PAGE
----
The British Asian Trust was founded in July 2007 by a group of British Asian business leaders at the suggestion of HRH The Prince of Wales.

It serves as a ‘social fund’ to support high impact charities within the areas of education, enterprise and health in Bangladesh, India, Pakistan, Sri Lanka and the UK.

The British Asian Trust has a particular focus on researching, identifying and then supporting its chosen projects. Our emphasis on impact measurement ensures that any giving through, or in partnership with, our fund is both effective and sustainable.


Soon after inception, The British Asian Trust conducted an extensive survey amongst British citizens of South Asian descent to assess the greatest obstacles to effective and increased philanthropy. The results suggested:

  • Approximately, 80% felt that the lack of transparency and information on the NGO sector made them hesitate about giving money;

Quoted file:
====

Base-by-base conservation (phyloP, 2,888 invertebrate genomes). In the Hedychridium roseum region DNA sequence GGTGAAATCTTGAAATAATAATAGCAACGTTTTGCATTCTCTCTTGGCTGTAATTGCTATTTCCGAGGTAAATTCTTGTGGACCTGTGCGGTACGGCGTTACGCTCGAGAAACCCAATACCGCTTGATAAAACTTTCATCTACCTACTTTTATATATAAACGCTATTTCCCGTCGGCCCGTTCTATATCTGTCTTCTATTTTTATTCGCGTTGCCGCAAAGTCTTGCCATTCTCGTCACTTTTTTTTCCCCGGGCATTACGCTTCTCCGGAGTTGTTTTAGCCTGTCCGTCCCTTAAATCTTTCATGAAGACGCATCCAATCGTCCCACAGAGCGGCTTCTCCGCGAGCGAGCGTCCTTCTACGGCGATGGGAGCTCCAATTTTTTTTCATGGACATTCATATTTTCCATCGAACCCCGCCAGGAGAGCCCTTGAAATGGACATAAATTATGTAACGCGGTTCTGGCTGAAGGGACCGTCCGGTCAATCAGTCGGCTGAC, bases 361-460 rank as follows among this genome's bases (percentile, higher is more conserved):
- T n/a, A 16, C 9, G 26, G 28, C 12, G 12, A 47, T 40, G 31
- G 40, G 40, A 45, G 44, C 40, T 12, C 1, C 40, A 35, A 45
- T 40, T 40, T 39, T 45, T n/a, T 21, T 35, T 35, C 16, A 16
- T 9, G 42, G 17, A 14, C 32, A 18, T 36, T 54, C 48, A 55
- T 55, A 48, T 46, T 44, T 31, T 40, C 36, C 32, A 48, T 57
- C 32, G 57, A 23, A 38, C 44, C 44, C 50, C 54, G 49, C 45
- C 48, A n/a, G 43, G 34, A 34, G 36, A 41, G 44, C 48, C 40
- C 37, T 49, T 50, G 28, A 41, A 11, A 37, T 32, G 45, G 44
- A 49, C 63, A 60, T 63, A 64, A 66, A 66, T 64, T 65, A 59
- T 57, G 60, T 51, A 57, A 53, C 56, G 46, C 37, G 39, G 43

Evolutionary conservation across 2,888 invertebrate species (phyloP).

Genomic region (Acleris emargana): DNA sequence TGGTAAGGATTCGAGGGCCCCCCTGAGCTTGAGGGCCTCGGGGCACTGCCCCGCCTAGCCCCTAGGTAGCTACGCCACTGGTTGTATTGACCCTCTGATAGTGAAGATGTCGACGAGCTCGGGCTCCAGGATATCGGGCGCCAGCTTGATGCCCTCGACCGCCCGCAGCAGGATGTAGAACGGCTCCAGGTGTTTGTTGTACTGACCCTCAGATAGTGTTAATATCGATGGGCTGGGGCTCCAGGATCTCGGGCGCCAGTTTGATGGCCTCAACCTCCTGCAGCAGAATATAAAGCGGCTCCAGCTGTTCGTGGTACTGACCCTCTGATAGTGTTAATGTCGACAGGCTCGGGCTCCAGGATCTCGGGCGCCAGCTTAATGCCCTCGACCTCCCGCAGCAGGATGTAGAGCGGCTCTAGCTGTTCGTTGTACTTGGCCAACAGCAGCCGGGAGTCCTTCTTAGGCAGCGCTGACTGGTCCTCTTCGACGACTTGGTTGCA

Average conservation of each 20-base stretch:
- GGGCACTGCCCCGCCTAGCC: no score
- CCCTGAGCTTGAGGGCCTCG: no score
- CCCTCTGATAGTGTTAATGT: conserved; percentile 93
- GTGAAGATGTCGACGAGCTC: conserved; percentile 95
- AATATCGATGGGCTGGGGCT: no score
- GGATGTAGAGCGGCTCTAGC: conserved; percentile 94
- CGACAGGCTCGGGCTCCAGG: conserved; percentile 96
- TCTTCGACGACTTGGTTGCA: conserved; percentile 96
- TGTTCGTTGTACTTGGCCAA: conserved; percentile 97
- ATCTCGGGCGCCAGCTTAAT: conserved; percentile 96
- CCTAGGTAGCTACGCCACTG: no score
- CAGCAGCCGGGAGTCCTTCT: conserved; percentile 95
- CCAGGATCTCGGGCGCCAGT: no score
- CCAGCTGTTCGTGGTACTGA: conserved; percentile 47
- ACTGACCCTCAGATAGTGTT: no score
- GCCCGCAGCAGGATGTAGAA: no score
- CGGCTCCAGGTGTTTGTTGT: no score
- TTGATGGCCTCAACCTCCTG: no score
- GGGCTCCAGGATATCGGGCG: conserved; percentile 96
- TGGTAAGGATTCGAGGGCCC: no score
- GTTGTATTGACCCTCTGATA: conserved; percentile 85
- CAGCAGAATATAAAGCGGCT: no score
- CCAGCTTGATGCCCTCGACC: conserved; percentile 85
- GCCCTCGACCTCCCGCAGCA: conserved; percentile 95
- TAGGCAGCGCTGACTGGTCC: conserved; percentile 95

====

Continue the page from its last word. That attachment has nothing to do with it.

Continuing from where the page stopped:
• Where large donations are being made to help good causes in South Asia, the majority are distributed with little thought given to the long-term impact for the NGO. In India for example, less than 3% of the NGOs reviewed by New Philanthropy Capital measured impact in ways that would be considered robust;
  • Approximately 50% of giving by British Asians is donated to ‘local’ (typically place of origin) related causes;
  • Too much giving goes into construction of new sites (e.g. schools, temples, hospitals) with inadequate investment onto the ongoing management of such investments;

The Trust’s research concluded that the vast majority of charitable giving fails to have the desired impact, through ineffective governance.

The above context informed the Trust’s Approach.